Woods is a physician and therapist who has practiced in Watsonville for 25 years. He currently provides medical treatment and psychotherapy for children and adolescents.

{ 2 comments }

grpx_764Rocky: “I’m sure I’ve heard that voice before.”

Bullwinkle: “Rocky, you’ve heard more voices than Joan of Arc.”

The truth is we all have voices in our heads. Not the whispers from the toaster about the conspiracies among the other appliances. Just the everyday voices that seem to run in the background all the time. If you doubt that you have an internal monologue going at all times, try a simple experiment:

Sit down, get comfortable and don’t “do” anything. Just sit. My guess is within a minute the background yammering will rise to the surface of awareness.

There are problems inherent in our relationship with this constant companion of ours. The first is distraction. Studies done using an iPhone app to track 2,250 volunteers’ rates of distraction during everyday tasks revealed that about 50% of the time we are not paying attention to what we are doing. The same volunteers were asked to rate how happy they felt at the moment they reported whether they were paying attention to the task at hand. When distraction is high, satisfaction is low. The conclusion: “A wandering mind is not a happy mind.”

One of the authors of the study, Matthew Killingsworth, commented in an interview how strange he feels to be walking on a crowded street and to realize that half of the people he sees aren’t there. Not like Harvey the pooka was/wasn’t there for Jimmy Stewart in the classic movie of the same name, but just not present in that moment: not paying attention to their surroundings or what they are doing.

Another problem with the voice in our heads is that it is usually negative. If a friend kept rambling on about our past failures and dismal prospects for the future, we’d head for the nearest exit the moment we saw him coming. A brief inventory of our own monologue reveals it to be incessantly negative and rather repetitive. Where is the exit when we need one!

If you doubt the tone of your own internal monologue, try just sitting again. Pick a quiet location, turn off your phone, sit comfortably upright, (no slouching), and wait. You won’t have long to wait before your constant companion starts nattering away at you like a critical parent. “What are you doing? This is a waste of time. My butt itches. My butt is too fat. I should go to the gym. I never follow through with diets. I am lonely. I can’t get a date. If I hadn’t screwed up with my girlfriend, we’d still be together. I’m never going to meet anyone ….”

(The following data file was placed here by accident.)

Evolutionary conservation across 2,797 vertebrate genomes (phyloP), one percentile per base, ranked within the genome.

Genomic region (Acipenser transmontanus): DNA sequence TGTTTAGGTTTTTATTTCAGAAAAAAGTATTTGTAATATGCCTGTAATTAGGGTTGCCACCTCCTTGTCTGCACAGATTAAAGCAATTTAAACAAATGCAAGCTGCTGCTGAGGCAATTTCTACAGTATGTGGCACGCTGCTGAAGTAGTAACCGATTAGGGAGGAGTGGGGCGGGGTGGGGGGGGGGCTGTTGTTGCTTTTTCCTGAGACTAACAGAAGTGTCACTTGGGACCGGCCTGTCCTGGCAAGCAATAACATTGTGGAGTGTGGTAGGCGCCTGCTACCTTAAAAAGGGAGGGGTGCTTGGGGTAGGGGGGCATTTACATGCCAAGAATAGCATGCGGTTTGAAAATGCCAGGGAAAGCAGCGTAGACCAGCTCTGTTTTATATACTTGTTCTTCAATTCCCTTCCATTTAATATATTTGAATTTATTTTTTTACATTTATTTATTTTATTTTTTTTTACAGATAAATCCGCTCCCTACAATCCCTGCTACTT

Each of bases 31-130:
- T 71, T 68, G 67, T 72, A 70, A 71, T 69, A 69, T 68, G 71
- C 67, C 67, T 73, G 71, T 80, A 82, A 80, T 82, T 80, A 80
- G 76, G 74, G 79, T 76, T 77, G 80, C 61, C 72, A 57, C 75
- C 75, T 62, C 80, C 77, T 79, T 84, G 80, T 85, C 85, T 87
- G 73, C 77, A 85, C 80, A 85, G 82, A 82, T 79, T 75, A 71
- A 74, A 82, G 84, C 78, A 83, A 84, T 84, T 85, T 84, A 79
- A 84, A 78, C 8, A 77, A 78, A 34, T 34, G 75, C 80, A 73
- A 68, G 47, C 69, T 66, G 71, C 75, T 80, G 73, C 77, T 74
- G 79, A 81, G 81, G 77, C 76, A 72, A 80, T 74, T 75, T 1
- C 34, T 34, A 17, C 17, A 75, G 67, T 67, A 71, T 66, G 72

There is some evidence to support an evolutionary significance for this internal harpy that is so vigilantly critical. If the evolutionary history of Homo Sap was a football field, agriculture makes its appearance on the four-yard line. The industrial revolution and life as we are accustomed to it is on the one-yard line. The rest of the 96 yards was spent in small bands of 40-120 people hunting and gathering, and trying to have sex. Anything that keeps us in the breeding pool tends to be conserved. Whether a trait makes us happy or miserable is of no consequence.

If you are wandering on the savannah and you come across two bushes with berries and one of the berries is edible and the other is so toxic it nearly kills you, guess which one you will remember the rest of your life? For social animals like us, embarrassment, humiliation, rejection, and shame are like the puke-berry: quickly imprinted on our memory and slow to fade.

Fear of certain persons or situations for whatever reason, (personal experience, Fox News, over-protective parents), are also imprinted into our memory circuits for constant perusal. And, peruse we will! The result is that we have a built in predisposition to both anxiety and depression.

There are ways to train your mind so that the actual physical circuitry of the brain is changed in favor of less ruminating and tastier cud to chew when you are ruminating. First you have to be familiar with the content of your internal monologue. Second, you have to be able to ignore the yammering. And third, you have to stock the shelves with more positive memories.

Buddha’s Brain,” by Rick Hansen, is a book I recommend if you are interested in why your brain works the way it does and want to change they way you think. Another great read is, “The Brain that Changes Itself,” by Norman Doidge. They are accessibly written and well supported by current research in neurophysiology. Hansen’s work includes lots of exercises you can try for yourself.

If you decide to pick up a copy of either book, remember to support your local bookstore. The store owner and your brain will both be happy you did.

Woods is a physician and therapist who has practiced in Watsonville for 25 years. He currently provides medical treatment and psychotherapy for children and adolescents.

{ 1 comment }